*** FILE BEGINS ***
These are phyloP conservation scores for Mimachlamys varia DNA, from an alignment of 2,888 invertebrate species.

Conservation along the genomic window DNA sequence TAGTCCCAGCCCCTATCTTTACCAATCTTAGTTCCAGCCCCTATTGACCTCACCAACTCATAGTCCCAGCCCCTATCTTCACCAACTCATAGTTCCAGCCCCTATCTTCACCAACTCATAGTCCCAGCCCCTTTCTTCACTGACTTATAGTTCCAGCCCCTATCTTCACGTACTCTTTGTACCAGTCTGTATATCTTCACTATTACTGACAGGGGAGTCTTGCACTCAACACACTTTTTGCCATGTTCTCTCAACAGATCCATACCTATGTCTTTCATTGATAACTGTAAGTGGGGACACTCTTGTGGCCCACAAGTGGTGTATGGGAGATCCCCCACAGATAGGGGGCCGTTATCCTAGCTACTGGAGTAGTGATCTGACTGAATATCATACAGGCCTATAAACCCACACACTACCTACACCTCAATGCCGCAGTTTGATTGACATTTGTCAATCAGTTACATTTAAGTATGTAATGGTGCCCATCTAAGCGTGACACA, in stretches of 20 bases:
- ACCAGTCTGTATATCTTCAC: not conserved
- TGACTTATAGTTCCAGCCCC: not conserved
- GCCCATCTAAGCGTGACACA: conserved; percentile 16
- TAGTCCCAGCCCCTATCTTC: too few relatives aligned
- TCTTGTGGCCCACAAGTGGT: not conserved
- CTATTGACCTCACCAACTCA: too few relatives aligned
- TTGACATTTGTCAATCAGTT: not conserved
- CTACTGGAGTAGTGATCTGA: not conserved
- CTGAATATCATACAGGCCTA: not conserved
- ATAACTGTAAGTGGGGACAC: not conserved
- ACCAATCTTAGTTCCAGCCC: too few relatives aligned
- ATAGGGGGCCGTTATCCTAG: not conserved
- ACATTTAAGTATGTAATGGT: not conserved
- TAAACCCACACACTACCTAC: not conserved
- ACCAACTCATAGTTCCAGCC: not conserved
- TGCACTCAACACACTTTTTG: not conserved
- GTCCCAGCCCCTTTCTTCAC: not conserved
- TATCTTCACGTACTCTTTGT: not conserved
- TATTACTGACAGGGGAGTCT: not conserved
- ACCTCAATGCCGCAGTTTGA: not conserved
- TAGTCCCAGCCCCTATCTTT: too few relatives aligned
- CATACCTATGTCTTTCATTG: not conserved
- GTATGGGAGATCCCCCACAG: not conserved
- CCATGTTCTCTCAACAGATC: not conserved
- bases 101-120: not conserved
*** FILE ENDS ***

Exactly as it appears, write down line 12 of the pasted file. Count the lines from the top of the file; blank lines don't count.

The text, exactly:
- ATAACTGTAAGTGGGGACAC: not conserved